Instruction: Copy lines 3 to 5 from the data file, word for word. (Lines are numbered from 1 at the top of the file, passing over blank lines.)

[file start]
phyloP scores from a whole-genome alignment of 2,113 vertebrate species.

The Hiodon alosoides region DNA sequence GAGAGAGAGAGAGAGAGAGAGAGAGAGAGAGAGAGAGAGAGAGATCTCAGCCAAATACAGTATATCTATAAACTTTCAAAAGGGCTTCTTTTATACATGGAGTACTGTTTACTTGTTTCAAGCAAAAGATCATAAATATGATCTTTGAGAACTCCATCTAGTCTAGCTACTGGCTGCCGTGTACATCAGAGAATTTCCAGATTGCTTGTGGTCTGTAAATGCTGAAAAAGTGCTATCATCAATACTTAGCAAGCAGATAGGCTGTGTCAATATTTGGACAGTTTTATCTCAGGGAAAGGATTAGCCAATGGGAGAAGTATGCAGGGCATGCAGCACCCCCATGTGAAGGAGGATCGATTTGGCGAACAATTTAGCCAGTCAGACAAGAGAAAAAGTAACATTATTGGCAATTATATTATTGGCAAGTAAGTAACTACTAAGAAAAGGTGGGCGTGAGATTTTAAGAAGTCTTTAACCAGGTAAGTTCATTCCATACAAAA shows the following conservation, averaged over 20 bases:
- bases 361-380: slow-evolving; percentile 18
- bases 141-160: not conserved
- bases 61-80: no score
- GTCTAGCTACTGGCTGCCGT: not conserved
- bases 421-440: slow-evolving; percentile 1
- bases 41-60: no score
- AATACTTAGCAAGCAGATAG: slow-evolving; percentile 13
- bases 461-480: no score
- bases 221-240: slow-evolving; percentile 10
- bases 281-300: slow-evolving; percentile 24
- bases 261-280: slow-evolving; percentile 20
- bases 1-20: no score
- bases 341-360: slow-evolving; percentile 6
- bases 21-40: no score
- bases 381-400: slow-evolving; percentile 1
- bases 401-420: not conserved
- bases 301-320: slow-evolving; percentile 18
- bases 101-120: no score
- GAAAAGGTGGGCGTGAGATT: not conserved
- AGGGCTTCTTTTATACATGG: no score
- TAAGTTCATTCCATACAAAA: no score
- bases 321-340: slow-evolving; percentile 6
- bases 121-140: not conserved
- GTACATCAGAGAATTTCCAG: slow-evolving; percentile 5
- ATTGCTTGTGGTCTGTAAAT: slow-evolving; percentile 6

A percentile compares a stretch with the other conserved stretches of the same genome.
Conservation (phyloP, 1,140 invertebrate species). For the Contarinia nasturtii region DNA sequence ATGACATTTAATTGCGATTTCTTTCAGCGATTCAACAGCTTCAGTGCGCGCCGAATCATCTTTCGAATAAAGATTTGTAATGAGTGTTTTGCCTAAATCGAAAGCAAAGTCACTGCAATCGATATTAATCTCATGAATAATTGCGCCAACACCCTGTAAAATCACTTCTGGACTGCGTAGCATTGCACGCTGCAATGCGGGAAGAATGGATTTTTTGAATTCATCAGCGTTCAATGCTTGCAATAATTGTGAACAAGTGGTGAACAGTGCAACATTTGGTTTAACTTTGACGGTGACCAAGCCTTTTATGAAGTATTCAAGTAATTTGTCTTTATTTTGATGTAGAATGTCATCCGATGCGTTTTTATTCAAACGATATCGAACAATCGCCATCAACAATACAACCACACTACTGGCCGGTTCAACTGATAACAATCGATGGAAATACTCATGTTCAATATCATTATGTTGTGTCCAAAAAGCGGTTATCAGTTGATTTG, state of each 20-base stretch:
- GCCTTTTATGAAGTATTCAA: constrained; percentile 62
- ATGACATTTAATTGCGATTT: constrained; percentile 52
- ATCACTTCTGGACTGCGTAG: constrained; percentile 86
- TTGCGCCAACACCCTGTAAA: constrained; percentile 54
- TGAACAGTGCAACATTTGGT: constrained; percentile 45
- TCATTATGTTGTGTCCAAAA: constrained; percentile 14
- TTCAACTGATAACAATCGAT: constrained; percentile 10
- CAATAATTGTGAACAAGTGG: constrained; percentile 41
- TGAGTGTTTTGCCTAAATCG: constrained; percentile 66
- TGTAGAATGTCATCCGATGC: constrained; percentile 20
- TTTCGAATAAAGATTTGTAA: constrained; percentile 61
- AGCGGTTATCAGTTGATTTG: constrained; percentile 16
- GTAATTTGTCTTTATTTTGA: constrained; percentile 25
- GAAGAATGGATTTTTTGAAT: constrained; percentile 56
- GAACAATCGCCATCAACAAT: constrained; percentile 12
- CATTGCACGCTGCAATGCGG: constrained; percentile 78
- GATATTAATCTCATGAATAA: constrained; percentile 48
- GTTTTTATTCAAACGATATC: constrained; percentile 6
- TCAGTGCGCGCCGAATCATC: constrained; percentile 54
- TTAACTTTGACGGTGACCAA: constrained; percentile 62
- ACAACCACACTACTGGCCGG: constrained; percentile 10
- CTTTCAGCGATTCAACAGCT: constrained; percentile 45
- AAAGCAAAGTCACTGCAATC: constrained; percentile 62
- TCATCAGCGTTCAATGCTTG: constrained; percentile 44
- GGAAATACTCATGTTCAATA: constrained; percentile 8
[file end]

- bases 361-380: slow-evolving; percentile 18
- bases 141-160: not conserved
- bases 61-80: no score